Common Law Marriage in PA
Common law marriage – the concept that individuals become legally married after a certain amount of time together – is a complex issue because it is both a fact and a myth in the U.S., depending on where you live. A few states continue to recognize the practice, and each of these states defines how a common law marriage can be created within its borders. However, most states have abolished the practice since there was little public benefit to allowing these types of relationships.
In Pennsylvania, you have not been able to enter into a common law marriage as of January 2005. As a result, if you and your partner want to be treated as legal spouses, you must formally marry. However, if you are already a part of a common law marriage that met the previous criteria prior to 2005, your relationship can be recognized by the state.
If you and your partner have ended a relationship and you are not sure whether you were married in the eyes of the law, contact a Pittsburgh marriage lawyer with Pittsburgh Divorce & Family Law, LLC as soon as possible. We can review your situation and explain your rights. Call us today at (412) 471-5100.
Pennsylvania Common Law Marriage
Creating a common law marriage was not as simple as most people think. Pennsylvania required certain elements be met in order for a common law marriage to have been established. For a common law marriage in Pennsylvania prior to 2005, you must have:
- Been at least 18 years old,
- Of the opposite sex,
- Unmarried, and
- Had the intent to enter into marriage with one another.
To clarify, “the intent to be married to one another” condition required that you vowed to be immediately married. This constituted a present tense statement such as “I take you as my wife.” It was not enough that you became engaged or spoke of wanting to be husband and wife. You must have made a firm and unambiguous commitment and a representation that you took the other individual as your spouse.
There Is No Duration Requirement
Common law marriage is often depicted as automatic after the relationship reaches a certain duration, and some states do have a length requirement. However, in Pennsylvania, you did not suddenly become married once a certain anniversary is reached. The state did not require you and your partner to have lived together a specific period of time before the common law marriage was valid. You could have entered into a common law marriage after a few weeks into a relationship or after a decade of living together.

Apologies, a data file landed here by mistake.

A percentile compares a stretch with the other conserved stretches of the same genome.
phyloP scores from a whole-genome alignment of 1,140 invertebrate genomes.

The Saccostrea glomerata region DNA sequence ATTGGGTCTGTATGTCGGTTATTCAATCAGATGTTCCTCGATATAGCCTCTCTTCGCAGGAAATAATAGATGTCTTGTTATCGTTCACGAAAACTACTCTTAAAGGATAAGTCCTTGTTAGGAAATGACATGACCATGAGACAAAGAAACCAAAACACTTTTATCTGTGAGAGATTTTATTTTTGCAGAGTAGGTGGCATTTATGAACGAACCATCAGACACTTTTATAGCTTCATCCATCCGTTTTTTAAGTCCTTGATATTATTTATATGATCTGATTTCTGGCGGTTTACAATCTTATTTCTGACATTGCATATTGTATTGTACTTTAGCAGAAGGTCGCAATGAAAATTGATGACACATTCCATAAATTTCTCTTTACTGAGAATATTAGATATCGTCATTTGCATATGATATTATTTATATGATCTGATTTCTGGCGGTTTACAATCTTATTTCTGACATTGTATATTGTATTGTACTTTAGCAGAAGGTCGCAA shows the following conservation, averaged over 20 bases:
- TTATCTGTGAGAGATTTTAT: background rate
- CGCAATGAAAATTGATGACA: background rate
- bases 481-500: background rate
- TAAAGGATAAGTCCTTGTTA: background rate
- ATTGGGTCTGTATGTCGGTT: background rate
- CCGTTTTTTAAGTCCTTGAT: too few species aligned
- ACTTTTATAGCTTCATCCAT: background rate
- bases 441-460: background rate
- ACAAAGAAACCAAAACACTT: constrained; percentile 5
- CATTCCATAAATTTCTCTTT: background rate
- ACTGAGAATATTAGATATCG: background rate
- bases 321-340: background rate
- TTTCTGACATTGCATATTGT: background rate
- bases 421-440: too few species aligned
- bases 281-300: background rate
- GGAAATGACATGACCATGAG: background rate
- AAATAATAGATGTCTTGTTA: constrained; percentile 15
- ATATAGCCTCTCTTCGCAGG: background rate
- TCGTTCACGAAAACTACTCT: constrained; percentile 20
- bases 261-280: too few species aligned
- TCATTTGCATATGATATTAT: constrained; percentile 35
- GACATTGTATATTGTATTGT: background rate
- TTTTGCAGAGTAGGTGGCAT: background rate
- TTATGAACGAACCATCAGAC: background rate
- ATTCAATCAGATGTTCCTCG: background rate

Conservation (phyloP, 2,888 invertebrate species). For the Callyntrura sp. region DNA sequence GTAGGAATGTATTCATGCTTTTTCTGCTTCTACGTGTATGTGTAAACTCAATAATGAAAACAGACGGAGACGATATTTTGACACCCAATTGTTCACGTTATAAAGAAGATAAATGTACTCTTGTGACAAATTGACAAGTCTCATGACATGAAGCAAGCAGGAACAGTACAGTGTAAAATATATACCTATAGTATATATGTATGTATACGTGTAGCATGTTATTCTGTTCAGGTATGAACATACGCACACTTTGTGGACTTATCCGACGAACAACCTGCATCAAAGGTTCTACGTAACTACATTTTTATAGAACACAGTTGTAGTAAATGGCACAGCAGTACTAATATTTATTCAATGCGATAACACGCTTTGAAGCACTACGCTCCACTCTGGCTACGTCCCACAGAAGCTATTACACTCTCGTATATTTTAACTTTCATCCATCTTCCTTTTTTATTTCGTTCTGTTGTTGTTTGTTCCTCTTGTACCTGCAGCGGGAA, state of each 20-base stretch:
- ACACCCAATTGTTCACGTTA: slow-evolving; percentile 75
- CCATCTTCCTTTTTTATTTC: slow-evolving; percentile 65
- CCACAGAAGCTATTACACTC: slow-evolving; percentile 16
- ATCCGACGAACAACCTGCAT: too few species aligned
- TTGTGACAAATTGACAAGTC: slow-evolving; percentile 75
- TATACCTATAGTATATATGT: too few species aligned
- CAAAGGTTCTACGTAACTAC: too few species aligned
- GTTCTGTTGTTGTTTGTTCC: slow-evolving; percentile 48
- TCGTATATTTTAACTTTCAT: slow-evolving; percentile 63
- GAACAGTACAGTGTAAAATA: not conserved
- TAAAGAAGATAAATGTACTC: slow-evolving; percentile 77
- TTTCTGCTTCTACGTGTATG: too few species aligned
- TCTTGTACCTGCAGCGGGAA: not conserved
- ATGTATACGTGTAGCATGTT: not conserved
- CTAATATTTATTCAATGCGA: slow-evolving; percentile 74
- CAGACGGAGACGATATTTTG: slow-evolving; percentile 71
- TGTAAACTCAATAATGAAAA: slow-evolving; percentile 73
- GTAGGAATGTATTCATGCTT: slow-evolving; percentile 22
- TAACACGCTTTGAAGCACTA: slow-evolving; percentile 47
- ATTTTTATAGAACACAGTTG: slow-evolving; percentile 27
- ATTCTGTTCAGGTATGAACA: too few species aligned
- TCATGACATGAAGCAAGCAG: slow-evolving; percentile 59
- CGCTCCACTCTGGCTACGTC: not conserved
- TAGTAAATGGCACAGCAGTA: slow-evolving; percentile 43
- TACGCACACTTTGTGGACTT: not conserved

Common Law Marriages Require a Divorce
If you are part of a common law marriage, this significantly affects your rights when you and your partner decide to split up. As an unmarried couple, you would be able to move forward with your lives with little-to-no court intervention. You might only need to head to court to determine child custody and support if you had minor children.
However, as a married couple, you will need to obtain a divorce to dissolve your marriage. If you have a common law marriage, you cannot simply walk away from one another. While you can separate and lead different lives, you would remain each other’s, legal spouse. This could affect your property rights, retirement benefits, insurance policies, and medical care. You would also be unable to marry again until you were divorced.
The requirement to obtain a divorce may sound like a burden, yet it is a benefit that affords you legal rights unmarried couples do not have. Through a divorce, you can request an equitable division of the marital estate, which includes the savings, real estate, personal property, investments, and retirement you and your spouse accumulated during the relationship. If your spouse had the larger income and you now face financial difficulties, you may be able to request alimony.
Same-Sex Couples May Have Common Law Marriages
Due to the U.S. Supreme Court’s decision in Obergefell v. Hodges, which made same-sex marriages legal throughout the country, Pennsylvania must provide same-sex couples the same marital rights as opposite-sex couples, both for formal marriages and common law marriages. This decision has enabled Pennsylvania courts to retroactively determine that same-sex couples had common law marriages established prior to 2005. Courts in Philadelphia, Delaware, Bucks, Chester, and Montgomery counties have already found same-sex couples to have entered into common-law marriages before 2005, granting these individuals marital rights upon divorcing.
A Compassionate Pittsburgh Divorce Lawyer Is Here to Help
If you choose to file for divorce, it will be up to you to initially prove to the court that you have a common law marriage. The court will look at a number of factors to determine if you and the other individual are lawfully married, including the property you and your significant other owned together, documents that list you as married, and whether or not you were known to your family, friends, and community as married. The duration of the relationship may be considered as well, however, a lengthy relationship is not conclusive of a common law marriage. While all of these factors may point toward a marriage, the judge will particularly look for whether you and your partner exchanged vows.
When you and your long-time partner decide to part ways, you should speak with marriage and divorce attorney Anthony Piccirilli to determine whether you are married under Pennsylvania law. If you likely have a common law marriage, attorneyPiccirilli can guide you through formal divorce proceedings.
For more information, call Pittsburgh Divorce & Family Law, LLC (412) 471-5100 today for a consultation to discuss your unique situation.